But that lost revenue wouldn’t immediately mean the city or county has to scramble to make up the difference. A “senior surplus fund” would be tapped because of the expected $4.5 million loss, Daniel said.

There’s another reserve fund that currently holds about $23 million. The city and county are pledged to replenish any draw from that fund.

Meanwhile, the entire 2011-2012 NBA season has been thrown into doubt following a rejection by players Monday of what’s been described as the league’s final offer – according to the Wall Street Journal, it was “a proposal to split revenue about 50-50 and start a 72-game season on Dec. 15.”

According to the WSJ, players have begun a move to disband their union, “a legal tactic that would allow the players to bring an antitrust lawsuit against the league.”

Alchemy in Cooper Young Officially Opens Monday

Here’s some upbeat news for your manic Monday.

Alchemy – the newest restaurant to set up shop in Midtown Memphis’ Cooper Young district – officially opens Monday, Nov. 14, at 4 p.m. It’s been open for a few days according to its Facebook page, but this will be its official opening to the public.

Alchemy is a venture from McEwen’s on Monroe’s operating partners Bert Smythe and John Littlefield, as well as Erling Jensen’s former chef Karen Roth and Soulfish’s Ben McLean.

The eatery replaces the 5,200-square-foot space at 938 and 940 S. Cooper St. that was formerly occupied by Grace and Au Fond Farmtable – a side-by-side restaurant endeavor started in 2007 by Ben Vaughn. Grace shut its doors in December 2010, followed by Au Fond’s closing this past June.

Smythe told The Daily News in July that the then yet-to-be named concept would be heavily bar- and small plate-focused, featuring seasonal items and an array of creative cocktails, wines and craft beers.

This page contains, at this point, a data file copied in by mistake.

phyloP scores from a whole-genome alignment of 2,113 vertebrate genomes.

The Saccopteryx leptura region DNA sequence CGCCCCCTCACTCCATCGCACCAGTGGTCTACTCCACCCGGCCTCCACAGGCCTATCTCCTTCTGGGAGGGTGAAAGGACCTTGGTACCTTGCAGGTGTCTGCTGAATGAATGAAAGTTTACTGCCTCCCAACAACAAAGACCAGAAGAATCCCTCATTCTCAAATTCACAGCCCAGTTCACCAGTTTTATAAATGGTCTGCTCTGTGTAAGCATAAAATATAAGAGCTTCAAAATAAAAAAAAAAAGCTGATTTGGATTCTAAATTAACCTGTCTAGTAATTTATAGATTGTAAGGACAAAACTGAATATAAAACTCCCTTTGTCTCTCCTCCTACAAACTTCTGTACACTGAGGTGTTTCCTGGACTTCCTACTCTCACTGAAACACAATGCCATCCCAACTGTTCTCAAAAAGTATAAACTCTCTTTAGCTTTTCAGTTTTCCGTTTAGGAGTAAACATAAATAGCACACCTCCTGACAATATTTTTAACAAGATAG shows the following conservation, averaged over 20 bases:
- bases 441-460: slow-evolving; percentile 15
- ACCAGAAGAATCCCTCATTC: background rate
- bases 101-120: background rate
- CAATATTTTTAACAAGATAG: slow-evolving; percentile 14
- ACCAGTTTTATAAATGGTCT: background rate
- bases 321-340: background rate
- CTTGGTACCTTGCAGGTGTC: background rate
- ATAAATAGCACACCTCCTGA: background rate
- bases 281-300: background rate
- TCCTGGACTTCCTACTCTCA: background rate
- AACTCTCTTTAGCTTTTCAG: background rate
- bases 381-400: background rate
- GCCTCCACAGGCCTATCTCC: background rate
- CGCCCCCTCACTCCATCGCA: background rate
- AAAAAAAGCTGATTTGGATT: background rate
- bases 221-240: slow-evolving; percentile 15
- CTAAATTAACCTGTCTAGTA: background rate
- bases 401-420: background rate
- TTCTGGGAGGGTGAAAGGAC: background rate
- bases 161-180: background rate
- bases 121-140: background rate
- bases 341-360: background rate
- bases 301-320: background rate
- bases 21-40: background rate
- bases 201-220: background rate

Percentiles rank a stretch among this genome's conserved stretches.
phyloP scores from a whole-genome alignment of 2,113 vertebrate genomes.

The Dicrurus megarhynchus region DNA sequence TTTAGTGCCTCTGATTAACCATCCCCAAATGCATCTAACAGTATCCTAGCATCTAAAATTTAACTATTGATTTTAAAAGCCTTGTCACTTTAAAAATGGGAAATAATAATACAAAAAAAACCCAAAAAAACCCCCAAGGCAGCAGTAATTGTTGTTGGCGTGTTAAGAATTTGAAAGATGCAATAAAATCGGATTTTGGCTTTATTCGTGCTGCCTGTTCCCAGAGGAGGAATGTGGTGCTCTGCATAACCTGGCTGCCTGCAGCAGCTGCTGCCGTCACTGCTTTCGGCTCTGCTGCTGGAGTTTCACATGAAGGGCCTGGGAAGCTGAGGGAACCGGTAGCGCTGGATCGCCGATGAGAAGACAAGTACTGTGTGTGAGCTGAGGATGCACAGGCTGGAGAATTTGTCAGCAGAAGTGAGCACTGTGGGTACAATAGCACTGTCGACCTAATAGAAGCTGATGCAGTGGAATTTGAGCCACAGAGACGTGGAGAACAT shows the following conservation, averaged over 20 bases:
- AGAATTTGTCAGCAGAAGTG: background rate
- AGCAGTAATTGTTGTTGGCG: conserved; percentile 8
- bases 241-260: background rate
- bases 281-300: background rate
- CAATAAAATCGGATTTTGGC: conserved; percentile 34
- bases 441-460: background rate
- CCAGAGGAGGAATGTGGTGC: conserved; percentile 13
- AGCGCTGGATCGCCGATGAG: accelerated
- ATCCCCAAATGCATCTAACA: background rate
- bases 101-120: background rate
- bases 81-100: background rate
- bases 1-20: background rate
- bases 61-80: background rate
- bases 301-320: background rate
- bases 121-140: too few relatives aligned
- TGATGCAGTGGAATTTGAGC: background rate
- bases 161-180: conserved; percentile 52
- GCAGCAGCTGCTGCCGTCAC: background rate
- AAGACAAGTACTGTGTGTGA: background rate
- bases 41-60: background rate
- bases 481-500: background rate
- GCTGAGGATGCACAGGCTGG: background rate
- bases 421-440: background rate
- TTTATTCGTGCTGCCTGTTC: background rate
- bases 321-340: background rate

By definition, alchemy is, “the medieval forerunner of chemistry, based on the supposed transformation of matter, especially that of base metals into gold.”

Whether the partners chose that name based on the chemistry behind cocktails, or whether they’re figuratively setting out to turn metals into gold (given the short-lived fate of the former concepts), one thing’s for sure, Midtown has yet another food and wine destination to add to its booming entertainment portfolio.

Smythe said the kitchen will be open late and the atmosphere will encourage “grazing.”

“We want it to hip, but we don’t want it to be pretentious,” Smythe said. “Midtown has thriving independent restaurants and it’s got a great mix of people.”

Memphian David Waddell in the Wall Street Journal

Memphis economist and investment professional David Waddell is always great for insight – and a good quote – about the economy.

Here’s what he recently gave the Wall Street Journal about the importance of a good education for an economist like him:

“My economics degree and analytical background is useless in a political environment, where so much of this is about handicapping whether Europe comes up with a plan or not,” Waddell told the WSJ. “While ruminating on the markets during a recent morning jog, it struck Mr. Waddell that success in the stock market required a money manager to be part market historian, part global economist, part stock analyst, part China expert, part political scientist and part psychologist. ‘I should have stayed in school.’”